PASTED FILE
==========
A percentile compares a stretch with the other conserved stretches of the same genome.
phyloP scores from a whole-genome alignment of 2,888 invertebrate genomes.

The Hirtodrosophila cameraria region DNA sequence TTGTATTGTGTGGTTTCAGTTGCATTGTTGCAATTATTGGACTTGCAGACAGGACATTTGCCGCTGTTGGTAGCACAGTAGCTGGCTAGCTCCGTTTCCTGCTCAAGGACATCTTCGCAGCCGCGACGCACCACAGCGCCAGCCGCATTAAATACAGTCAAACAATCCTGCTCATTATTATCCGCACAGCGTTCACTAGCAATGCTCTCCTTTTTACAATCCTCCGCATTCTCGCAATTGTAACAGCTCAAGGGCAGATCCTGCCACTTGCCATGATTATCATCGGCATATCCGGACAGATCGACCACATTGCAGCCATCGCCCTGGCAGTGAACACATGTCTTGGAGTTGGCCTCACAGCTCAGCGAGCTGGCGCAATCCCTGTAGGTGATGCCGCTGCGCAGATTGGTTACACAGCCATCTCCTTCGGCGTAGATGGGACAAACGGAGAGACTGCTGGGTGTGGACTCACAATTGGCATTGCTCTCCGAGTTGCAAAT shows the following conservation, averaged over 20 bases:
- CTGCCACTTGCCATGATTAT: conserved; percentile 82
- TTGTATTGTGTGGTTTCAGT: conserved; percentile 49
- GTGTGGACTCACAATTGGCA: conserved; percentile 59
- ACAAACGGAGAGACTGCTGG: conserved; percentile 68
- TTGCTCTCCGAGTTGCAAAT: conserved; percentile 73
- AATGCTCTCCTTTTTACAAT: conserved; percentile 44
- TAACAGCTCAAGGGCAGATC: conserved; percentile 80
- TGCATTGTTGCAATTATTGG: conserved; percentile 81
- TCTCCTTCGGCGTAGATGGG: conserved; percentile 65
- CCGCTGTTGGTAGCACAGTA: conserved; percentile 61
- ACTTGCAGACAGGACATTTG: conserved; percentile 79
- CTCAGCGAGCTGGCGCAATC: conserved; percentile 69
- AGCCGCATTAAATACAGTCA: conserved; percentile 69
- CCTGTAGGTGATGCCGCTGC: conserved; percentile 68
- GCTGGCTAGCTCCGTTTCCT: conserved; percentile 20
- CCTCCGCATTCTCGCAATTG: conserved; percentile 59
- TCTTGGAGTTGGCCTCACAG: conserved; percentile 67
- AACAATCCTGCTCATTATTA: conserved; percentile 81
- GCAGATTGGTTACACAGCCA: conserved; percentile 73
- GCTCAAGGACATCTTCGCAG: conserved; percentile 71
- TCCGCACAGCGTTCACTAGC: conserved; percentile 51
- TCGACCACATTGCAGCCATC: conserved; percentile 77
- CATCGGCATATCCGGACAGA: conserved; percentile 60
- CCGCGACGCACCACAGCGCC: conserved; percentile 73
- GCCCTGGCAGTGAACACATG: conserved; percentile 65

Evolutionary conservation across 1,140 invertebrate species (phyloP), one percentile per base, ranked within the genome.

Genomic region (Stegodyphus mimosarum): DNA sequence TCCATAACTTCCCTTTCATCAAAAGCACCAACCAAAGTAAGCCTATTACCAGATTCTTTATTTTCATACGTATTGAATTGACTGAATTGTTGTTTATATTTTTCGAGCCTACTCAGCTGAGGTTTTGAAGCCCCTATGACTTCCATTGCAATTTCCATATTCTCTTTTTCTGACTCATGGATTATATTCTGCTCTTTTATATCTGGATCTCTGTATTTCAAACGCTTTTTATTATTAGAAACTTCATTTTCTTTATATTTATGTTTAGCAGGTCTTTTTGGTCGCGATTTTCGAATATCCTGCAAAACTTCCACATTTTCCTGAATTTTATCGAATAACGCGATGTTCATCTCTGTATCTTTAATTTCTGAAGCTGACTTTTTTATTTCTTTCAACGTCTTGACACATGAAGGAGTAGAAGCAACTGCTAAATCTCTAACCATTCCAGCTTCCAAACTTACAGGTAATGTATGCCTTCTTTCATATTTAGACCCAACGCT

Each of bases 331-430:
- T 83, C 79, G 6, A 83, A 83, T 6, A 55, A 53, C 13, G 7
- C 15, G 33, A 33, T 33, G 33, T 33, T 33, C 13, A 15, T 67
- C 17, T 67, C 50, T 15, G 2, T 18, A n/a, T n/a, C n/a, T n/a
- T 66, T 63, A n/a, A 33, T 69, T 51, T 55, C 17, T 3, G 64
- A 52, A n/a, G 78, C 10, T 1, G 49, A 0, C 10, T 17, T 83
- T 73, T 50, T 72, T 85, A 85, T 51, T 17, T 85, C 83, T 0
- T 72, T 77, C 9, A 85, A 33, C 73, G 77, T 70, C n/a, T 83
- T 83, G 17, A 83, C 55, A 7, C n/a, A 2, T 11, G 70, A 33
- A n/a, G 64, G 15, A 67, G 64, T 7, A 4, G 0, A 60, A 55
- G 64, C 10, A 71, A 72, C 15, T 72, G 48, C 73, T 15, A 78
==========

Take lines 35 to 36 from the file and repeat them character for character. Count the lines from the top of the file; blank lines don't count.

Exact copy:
- T 66, T 63, A n/a, A 33, T 69, T 51, T 55, C 17, T 3, G 64
- A 52, A n/a, G 78, C 10, T 1, G 49, A 0, C 10, T 17, T 83